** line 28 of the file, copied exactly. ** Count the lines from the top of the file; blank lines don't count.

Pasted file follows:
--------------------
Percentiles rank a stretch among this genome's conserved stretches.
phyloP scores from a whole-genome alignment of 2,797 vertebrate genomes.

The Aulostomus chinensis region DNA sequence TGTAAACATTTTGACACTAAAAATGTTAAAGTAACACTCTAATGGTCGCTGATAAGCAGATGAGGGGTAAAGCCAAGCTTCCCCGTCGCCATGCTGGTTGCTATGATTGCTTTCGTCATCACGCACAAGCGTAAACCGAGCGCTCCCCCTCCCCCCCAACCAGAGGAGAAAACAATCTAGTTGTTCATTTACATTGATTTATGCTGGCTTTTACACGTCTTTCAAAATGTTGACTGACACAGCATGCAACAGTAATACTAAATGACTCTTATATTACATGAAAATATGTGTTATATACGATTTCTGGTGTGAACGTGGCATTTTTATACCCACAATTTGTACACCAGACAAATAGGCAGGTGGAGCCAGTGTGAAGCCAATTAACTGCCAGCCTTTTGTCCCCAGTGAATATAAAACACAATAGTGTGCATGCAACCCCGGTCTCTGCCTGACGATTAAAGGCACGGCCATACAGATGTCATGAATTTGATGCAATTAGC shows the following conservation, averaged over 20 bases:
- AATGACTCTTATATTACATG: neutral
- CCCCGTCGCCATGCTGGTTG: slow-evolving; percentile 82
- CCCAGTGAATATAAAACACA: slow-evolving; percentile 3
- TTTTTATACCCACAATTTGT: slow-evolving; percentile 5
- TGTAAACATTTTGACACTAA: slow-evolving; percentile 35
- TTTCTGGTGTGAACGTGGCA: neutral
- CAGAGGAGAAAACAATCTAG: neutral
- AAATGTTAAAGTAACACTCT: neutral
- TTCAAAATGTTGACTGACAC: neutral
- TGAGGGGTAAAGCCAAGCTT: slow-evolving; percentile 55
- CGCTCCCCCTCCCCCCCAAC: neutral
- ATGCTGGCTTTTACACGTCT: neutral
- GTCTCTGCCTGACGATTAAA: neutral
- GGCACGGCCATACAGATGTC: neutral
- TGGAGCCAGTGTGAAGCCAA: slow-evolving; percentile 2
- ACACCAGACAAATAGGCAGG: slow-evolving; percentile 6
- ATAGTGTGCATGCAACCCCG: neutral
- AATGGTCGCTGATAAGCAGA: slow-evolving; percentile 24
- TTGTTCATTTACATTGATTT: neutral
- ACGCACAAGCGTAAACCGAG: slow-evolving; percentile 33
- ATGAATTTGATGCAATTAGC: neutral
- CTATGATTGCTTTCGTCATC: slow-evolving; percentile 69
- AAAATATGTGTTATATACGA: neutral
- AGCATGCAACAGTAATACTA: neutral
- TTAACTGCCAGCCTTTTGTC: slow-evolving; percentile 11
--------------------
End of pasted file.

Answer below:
- TTAACTGCCAGCCTTTTGTC: slow-evolving; percentile 11